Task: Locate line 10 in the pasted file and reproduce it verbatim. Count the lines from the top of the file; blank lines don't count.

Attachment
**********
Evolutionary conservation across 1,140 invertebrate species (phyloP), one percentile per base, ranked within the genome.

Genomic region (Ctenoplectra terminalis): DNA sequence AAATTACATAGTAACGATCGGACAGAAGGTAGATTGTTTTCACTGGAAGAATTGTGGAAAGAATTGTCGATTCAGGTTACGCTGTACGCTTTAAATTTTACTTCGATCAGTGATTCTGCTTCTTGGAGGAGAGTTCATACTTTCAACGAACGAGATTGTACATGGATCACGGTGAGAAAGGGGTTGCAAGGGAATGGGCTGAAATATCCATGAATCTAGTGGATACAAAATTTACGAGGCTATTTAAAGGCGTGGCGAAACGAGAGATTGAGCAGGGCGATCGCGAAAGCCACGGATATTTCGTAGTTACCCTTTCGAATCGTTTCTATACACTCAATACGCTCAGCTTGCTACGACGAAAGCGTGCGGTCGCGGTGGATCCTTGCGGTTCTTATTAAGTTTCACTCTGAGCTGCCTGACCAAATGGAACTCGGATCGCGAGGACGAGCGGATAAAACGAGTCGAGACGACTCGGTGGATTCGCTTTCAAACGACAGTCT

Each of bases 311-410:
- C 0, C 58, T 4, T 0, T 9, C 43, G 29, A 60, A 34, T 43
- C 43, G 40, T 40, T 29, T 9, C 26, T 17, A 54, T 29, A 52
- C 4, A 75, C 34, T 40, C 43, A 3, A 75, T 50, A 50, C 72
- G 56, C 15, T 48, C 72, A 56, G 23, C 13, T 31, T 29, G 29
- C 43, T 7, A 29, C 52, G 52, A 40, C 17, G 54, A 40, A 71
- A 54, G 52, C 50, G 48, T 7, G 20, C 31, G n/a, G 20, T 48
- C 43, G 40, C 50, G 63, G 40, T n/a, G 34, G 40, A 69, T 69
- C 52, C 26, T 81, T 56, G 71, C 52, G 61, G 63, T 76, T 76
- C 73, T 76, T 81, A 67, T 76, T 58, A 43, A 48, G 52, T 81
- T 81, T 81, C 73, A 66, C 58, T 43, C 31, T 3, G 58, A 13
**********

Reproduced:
- C 43, G 40, C 50, G 63, G 40, T n/a, G 34, G 40, A 69, T 69